Emerging markets inflationary rises near their end, says DWS

Emerging markets inflation has run half to two thirds of its course and prices should stabilize this quarter, said DWS Investments’ head of portfolio management for emerging markets.

Inflation across all EMs averages about 5%, said Andreas Römer.

“Central banks have to go for an additional two to three rate hikes. The risks of high inflation are a constant high oil price, ongoing labour cost pressure and bad weather, for harvests.”

He added Beijing may further loosen its cap on renminbi appreciation to help tackle its price rises.

While the cost of living in many EMs has risen, so too their capital markets have heated up on the back of strong investor inflows.

Römer said capital controls installed recently by some governments to dampen this could “provide more stability by putting a cap on fast money investing in shorter dated yield only for the FX appreciation.

“If too much short term money comes in, it can all get very bumpy in markets.”

Monthly flows to EMs have turned negative only one month since July, and been below $4bn in only one other month. They peaked at $20.2bn in September.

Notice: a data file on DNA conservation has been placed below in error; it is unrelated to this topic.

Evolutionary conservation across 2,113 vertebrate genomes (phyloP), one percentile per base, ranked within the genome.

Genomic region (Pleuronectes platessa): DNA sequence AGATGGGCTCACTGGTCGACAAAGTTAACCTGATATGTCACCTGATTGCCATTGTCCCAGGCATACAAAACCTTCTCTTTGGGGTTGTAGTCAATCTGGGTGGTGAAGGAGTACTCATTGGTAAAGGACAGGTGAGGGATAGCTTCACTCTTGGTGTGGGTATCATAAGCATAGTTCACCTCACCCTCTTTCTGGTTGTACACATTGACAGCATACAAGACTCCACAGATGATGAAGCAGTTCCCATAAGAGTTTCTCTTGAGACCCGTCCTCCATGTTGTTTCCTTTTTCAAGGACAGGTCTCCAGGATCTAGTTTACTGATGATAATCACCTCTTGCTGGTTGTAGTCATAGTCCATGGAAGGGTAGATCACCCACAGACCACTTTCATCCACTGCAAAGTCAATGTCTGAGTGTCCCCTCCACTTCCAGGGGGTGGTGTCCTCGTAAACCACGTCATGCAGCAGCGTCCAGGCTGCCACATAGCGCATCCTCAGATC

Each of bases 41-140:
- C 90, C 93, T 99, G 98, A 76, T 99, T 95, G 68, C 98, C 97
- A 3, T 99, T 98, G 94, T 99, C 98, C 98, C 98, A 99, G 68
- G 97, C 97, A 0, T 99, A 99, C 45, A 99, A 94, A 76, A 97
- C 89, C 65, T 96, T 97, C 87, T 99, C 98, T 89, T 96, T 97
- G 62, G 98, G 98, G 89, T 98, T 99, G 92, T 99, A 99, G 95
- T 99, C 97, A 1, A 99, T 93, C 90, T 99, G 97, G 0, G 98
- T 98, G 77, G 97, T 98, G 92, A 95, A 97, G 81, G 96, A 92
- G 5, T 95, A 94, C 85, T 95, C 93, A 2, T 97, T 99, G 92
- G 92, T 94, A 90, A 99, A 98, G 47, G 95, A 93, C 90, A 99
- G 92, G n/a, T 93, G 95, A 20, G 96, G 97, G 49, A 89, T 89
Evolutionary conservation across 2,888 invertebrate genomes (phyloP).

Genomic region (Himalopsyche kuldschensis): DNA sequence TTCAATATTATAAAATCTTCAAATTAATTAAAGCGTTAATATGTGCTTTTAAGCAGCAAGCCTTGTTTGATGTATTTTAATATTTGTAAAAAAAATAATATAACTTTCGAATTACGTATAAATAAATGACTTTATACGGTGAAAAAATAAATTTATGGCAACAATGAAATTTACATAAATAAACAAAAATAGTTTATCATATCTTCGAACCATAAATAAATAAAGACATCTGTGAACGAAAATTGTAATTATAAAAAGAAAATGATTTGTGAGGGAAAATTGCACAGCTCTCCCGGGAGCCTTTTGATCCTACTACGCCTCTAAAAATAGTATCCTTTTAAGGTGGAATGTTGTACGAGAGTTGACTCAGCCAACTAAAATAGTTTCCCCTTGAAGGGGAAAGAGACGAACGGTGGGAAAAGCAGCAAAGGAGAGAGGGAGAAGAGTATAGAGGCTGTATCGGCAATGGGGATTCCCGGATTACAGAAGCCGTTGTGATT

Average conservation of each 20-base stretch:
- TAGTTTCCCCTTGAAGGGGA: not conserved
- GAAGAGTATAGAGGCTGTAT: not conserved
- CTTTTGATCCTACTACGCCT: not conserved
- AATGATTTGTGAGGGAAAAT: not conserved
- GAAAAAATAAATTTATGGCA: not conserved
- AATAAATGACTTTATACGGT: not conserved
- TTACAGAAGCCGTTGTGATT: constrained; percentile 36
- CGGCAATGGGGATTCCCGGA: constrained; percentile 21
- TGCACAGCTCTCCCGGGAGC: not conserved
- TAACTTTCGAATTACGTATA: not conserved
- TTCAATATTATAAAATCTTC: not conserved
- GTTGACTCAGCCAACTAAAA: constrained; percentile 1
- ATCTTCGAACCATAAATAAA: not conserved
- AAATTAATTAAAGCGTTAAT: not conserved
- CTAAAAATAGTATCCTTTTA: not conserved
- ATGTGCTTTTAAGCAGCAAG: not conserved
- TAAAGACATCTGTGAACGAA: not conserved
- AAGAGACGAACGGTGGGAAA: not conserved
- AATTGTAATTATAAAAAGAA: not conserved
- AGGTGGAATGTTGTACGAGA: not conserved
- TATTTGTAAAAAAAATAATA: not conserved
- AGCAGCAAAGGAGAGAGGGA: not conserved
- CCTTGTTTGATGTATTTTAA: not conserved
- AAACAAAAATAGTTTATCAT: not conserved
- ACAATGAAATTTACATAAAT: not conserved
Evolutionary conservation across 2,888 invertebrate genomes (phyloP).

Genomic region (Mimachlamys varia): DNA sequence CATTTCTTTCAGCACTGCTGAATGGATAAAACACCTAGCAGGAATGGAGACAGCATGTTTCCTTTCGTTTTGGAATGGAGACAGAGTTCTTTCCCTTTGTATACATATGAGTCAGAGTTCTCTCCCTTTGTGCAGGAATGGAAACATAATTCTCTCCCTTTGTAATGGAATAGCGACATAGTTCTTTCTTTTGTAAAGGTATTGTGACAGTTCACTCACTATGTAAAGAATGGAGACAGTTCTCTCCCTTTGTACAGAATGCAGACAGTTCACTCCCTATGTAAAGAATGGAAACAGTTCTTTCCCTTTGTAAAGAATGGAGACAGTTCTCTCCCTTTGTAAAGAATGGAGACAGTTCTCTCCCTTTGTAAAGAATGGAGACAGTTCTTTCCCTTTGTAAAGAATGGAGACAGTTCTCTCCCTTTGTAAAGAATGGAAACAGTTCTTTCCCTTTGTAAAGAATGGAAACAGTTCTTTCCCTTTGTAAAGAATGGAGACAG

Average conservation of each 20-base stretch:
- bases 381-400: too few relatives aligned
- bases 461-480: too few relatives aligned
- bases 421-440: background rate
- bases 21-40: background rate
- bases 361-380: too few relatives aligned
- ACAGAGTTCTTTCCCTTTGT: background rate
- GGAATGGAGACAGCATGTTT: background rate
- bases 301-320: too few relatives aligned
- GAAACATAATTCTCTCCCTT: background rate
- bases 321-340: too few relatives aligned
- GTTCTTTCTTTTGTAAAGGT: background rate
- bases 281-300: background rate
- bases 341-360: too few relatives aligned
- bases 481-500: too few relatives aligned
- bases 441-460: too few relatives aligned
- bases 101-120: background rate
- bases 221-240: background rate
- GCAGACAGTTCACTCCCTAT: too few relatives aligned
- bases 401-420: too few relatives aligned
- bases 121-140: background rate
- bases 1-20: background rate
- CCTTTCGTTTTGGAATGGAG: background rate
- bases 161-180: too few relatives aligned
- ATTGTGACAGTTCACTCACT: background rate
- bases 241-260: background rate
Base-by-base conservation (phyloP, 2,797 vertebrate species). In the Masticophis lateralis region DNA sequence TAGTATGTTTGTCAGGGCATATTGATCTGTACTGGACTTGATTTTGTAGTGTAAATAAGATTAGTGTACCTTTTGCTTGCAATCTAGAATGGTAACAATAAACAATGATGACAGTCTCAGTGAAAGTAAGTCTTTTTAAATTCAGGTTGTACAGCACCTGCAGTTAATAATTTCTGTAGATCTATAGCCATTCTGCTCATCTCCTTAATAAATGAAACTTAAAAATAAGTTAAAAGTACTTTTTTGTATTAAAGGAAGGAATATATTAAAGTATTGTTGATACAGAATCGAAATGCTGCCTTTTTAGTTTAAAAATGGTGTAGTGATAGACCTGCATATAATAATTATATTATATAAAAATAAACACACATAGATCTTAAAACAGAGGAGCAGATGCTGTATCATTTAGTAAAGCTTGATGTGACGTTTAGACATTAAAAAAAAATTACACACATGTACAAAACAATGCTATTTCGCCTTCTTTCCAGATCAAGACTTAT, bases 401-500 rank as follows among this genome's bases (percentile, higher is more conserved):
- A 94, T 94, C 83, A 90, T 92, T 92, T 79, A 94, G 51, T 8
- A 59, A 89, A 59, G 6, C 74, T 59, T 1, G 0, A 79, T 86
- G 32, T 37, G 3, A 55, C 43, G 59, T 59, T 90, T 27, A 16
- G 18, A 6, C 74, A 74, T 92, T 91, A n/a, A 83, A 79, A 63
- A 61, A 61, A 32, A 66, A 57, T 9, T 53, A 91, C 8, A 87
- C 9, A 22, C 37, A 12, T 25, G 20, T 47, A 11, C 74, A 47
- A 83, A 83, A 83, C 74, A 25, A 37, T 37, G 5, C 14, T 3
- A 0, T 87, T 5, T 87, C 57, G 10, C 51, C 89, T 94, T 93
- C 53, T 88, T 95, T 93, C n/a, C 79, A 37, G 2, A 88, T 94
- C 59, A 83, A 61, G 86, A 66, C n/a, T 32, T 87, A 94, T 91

EMs are fuelling 68% of global GDP growth – including 31% of it from China and only 15% from the US.

Amid such fervor, Brazil charges foreigners 6% upfront to invest in local currency bond markets and prohibits such investments at the short end of the curve, China has not even opened capital account for bonds, and keeps it very restrictive for equities, and investors are limited to $5bn on foreign bonds and $15bn in corporates in India.

Nevertheless, Römer predicted EM share market size would eclipse developed markets by 2030.

Among all EM capital markets, though, he said the offshore renminbi fixed income market – called CNH – based in Hong Kong, will exhibit “the highest growth opportunities in Asia of double digit growth, coupled with currency appreciation.

“EM corporate bonds are a niche that will grow. There is ratings convergence to developed markets, and increasing supply. We’re not talking about small companies, they are leaders in their sector like Vale, Gazprom and Cemex. There is also enhanced liquidity as recent focus has moved from sovereigns to corporates.”

Asoka Wöhrmann, DWS chief investment officer, said: “This is a clear decade for all EM asset classes, not just equities, and EMs will go from being a niche strategy, to being core.”

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David Walker
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